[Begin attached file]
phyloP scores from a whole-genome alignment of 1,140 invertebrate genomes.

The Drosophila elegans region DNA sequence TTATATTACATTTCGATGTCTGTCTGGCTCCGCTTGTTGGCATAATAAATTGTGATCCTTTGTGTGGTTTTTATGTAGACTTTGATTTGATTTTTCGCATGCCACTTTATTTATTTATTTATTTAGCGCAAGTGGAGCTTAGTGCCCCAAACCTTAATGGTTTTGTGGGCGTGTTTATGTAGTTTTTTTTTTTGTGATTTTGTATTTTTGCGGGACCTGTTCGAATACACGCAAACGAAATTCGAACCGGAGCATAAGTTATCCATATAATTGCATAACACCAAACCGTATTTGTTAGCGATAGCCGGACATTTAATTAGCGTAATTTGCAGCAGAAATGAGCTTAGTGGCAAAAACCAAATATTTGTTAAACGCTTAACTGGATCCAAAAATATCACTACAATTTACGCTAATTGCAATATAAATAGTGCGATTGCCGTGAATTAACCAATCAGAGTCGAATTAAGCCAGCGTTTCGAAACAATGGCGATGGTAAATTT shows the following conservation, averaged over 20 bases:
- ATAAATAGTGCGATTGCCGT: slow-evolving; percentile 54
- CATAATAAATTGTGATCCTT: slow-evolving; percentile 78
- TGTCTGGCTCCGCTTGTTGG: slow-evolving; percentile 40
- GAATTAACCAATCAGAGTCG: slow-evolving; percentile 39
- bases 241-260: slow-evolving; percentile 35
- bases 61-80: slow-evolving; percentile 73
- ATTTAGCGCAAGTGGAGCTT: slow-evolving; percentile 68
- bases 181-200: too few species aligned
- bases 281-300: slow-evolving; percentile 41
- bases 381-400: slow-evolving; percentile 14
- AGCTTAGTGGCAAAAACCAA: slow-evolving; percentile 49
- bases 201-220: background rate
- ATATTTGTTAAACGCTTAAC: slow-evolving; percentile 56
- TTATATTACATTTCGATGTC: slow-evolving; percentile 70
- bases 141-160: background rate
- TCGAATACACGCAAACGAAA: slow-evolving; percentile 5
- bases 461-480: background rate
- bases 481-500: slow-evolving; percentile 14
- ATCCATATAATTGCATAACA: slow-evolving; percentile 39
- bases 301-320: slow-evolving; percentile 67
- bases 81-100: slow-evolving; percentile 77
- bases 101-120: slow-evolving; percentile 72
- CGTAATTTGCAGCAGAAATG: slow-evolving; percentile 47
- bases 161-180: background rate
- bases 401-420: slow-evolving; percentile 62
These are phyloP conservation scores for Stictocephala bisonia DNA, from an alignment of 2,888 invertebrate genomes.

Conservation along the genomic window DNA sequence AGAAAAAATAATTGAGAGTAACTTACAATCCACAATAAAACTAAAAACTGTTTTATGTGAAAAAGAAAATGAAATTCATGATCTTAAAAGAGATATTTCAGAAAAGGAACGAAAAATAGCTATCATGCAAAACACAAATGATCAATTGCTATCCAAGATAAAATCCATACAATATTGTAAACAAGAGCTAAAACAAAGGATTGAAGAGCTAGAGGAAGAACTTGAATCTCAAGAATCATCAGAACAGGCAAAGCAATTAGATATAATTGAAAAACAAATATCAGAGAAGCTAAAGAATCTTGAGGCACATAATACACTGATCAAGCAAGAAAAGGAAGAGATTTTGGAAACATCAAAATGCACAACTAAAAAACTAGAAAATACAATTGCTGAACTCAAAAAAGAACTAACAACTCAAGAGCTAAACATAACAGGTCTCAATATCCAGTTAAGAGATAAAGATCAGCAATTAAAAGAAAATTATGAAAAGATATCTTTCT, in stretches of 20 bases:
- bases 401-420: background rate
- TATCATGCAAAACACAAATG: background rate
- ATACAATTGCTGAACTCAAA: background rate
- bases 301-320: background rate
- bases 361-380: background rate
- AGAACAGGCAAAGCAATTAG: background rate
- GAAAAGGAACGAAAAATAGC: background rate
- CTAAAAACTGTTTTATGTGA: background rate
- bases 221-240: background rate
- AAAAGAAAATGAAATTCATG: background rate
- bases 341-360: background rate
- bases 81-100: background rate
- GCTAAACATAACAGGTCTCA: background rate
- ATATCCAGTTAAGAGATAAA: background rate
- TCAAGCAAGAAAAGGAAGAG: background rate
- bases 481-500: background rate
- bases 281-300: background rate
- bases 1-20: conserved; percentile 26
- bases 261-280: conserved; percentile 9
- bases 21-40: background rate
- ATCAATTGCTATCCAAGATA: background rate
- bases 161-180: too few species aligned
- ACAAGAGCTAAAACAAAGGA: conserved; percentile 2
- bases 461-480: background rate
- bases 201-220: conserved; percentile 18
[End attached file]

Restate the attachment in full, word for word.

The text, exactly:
phyloP scores from a whole-genome alignment of 1,140 invertebrate genomes.

The Drosophila elegans region DNA sequence TTATATTACATTTCGATGTCTGTCTGGCTCCGCTTGTTGGCATAATAAATTGTGATCCTTTGTGTGGTTTTTATGTAGACTTTGATTTGATTTTTCGCATGCCACTTTATTTATTTATTTATTTAGCGCAAGTGGAGCTTAGTGCCCCAAACCTTAATGGTTTTGTGGGCGTGTTTATGTAGTTTTTTTTTTTGTGATTTTGTATTTTTGCGGGACCTGTTCGAATACACGCAAACGAAATTCGAACCGGAGCATAAGTTATCCATATAATTGCATAACACCAAACCGTATTTGTTAGCGATAGCCGGACATTTAATTAGCGTAATTTGCAGCAGAAATGAGCTTAGTGGCAAAAACCAAATATTTGTTAAACGCTTAACTGGATCCAAAAATATCACTACAATTTACGCTAATTGCAATATAAATAGTGCGATTGCCGTGAATTAACCAATCAGAGTCGAATTAAGCCAGCGTTTCGAAACAATGGCGATGGTAAATTT shows the following conservation, averaged over 20 bases:
- ATAAATAGTGCGATTGCCGT: slow-evolving; percentile 54
- CATAATAAATTGTGATCCTT: slow-evolving; percentile 78
- TGTCTGGCTCCGCTTGTTGG: slow-evolving; percentile 40
- GAATTAACCAATCAGAGTCG: slow-evolving; percentile 39
- bases 241-260: slow-evolving; percentile 35
- bases 61-80: slow-evolving; percentile 73
- ATTTAGCGCAAGTGGAGCTT: slow-evolving; percentile 68
- bases 181-200: too few species aligned
- bases 281-300: slow-evolving; percentile 41
- bases 381-400: slow-evolving; percentile 14
- AGCTTAGTGGCAAAAACCAA: slow-evolving; percentile 49
- bases 201-220: background rate
- ATATTTGTTAAACGCTTAAC: slow-evolving; percentile 56
- TTATATTACATTTCGATGTC: slow-evolving; percentile 70
- bases 141-160: background rate
- TCGAATACACGCAAACGAAA: slow-evolving; percentile 5
- bases 461-480: background rate
- bases 481-500: slow-evolving; percentile 14
- ATCCATATAATTGCATAACA: slow-evolving; percentile 39
- bases 301-320: slow-evolving; percentile 67
- bases 81-100: slow-evolving; percentile 77
- bases 101-120: slow-evolving; percentile 72
- CGTAATTTGCAGCAGAAATG: slow-evolving; percentile 47
- bases 161-180: background rate
- bases 401-420: slow-evolving; percentile 62
These are phyloP conservation scores for Stictocephala bisonia DNA, from an alignment of 2,888 invertebrate genomes.

Conservation along the genomic window DNA sequence AGAAAAAATAATTGAGAGTAACTTACAATCCACAATAAAACTAAAAACTGTTTTATGTGAAAAAGAAAATGAAATTCATGATCTTAAAAGAGATATTTCAGAAAAGGAACGAAAAATAGCTATCATGCAAAACACAAATGATCAATTGCTATCCAAGATAAAATCCATACAATATTGTAAACAAGAGCTAAAACAAAGGATTGAAGAGCTAGAGGAAGAACTTGAATCTCAAGAATCATCAGAACAGGCAAAGCAATTAGATATAATTGAAAAACAAATATCAGAGAAGCTAAAGAATCTTGAGGCACATAATACACTGATCAAGCAAGAAAAGGAAGAGATTTTGGAAACATCAAAATGCACAACTAAAAAACTAGAAAATACAATTGCTGAACTCAAAAAAGAACTAACAACTCAAGAGCTAAACATAACAGGTCTCAATATCCAGTTAAGAGATAAAGATCAGCAATTAAAAGAAAATTATGAAAAGATATCTTTCT, in stretches of 20 bases:
- bases 401-420: background rate
- TATCATGCAAAACACAAATG: background rate
- ATACAATTGCTGAACTCAAA: background rate
- bases 301-320: background rate
- bases 361-380: background rate
- AGAACAGGCAAAGCAATTAG: background rate
- GAAAAGGAACGAAAAATAGC: background rate
- CTAAAAACTGTTTTATGTGA: background rate
- bases 221-240: background rate
- AAAAGAAAATGAAATTCATG: background rate
- bases 341-360: background rate
- bases 81-100: background rate
- GCTAAACATAACAGGTCTCA: background rate
- ATATCCAGTTAAGAGATAAA: background rate
- TCAAGCAAGAAAAGGAAGAG: background rate
- bases 481-500: background rate
- bases 281-300: background rate
- bases 1-20: conserved; percentile 26
- bases 261-280: conserved; percentile 9
- bases 21-40: background rate
- ATCAATTGCTATCCAAGATA: background rate
- bases 161-180: too few species aligned
- ACAAGAGCTAAAACAAAGGA: conserved; percentile 2
- bases 461-480: background rate
- bases 201-220: conserved; percentile 18